Hideo Kojima and Konami are finished with each other. Three decades of love, hate, and what seemed like a blank canvas granted to the first and last great gaming auteur is over. Now that the dust kicked up by their breakup has settled, we are left with Metal Gear: Survive. This is a product that has the “Metal Gear” name on its cover, but it’s not a Metal Gear game. It’s a reminder that all good things must come to an end.
As a young art form, gaming has witnessed more births than deaths. But what Konami delivered here is the first real, astonishing, triple-A carcass for us to pay our respects to in our lifetime. Metal Gear: Survive is a wandering soldier, a husk, a re-skinned, re-purposed FOX Engine spinoff which features a non-canonical side-story. Its assets and locations are recycled from Metal Gear Solid V, but instead of infiltrating military installations full of guerillas and special forces, you sneak past zombies who have shards in their heads. It feels pointless.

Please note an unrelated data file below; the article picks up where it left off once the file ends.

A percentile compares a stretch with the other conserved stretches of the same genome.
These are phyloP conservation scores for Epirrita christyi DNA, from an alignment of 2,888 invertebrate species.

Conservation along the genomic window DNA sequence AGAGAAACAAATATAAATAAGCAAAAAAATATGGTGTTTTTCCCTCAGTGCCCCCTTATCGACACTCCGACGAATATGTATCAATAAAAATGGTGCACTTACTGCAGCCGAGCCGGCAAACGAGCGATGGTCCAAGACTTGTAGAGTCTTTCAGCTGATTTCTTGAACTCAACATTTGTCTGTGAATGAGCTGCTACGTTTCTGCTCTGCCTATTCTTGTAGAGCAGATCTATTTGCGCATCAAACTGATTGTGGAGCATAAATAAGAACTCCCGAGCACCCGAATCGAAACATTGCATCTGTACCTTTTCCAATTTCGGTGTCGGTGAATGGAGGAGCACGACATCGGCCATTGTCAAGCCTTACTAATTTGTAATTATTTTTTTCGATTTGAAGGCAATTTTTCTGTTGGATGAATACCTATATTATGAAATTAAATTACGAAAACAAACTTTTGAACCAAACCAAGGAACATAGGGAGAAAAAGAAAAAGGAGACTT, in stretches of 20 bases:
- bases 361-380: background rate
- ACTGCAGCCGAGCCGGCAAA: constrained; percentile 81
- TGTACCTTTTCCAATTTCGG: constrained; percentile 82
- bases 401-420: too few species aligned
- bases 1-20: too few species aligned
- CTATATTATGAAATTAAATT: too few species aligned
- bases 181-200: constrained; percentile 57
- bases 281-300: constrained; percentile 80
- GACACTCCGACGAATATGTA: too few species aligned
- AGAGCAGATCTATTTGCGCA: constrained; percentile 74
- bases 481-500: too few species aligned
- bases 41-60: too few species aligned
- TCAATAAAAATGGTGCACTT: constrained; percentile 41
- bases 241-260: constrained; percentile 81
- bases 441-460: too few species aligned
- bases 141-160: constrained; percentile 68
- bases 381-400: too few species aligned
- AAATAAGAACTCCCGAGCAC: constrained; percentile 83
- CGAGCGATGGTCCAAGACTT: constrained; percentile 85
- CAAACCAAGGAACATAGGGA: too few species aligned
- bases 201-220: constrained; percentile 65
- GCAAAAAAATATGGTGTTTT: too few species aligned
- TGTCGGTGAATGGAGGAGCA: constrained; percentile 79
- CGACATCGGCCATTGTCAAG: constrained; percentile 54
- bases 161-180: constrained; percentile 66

Survive‘s story takes place sometime between Metal Gear: Ground Zeroes and Metal Gear V: The Phantom Pain in an alternate dimension that looks a lot like the Afghanistan map from MGSV. It’s the most blatant in a potpourri of borrowed elements from the still-impressive FOX Engine. The game looks great, but funeral homes have a way of dressing up the corpse, don’t they?
Like its predecessors, Survive also features some of the basic sneaking elements found in the Metal Gear series, but the main gameplay mechanic is placing down magical fences so you can poke the weird, amethyst-head zombies to death. It gets old. It’s echos like these that add weight onto the tedious gameplay and frustrating, dense interface. We should have it so much better.
And yet, Konami shambles forward, like the soulless, cliché zombies that terrorize you throughout your time in the dust-filled wasteland of Dite.
Zombie games were last interesting in 2008, when Metal Gear Solid 4 delivered a heartfelt goodbye to Solid Snake amidst the zombie genre-busting releases of Left 4 Dead and Call of Duty: World at War’s Nazi Zombies. Back then it felt fresh. It felt like everyone was trying. And Kojima’s send-off to his protagonist couldn’t have been more perfect.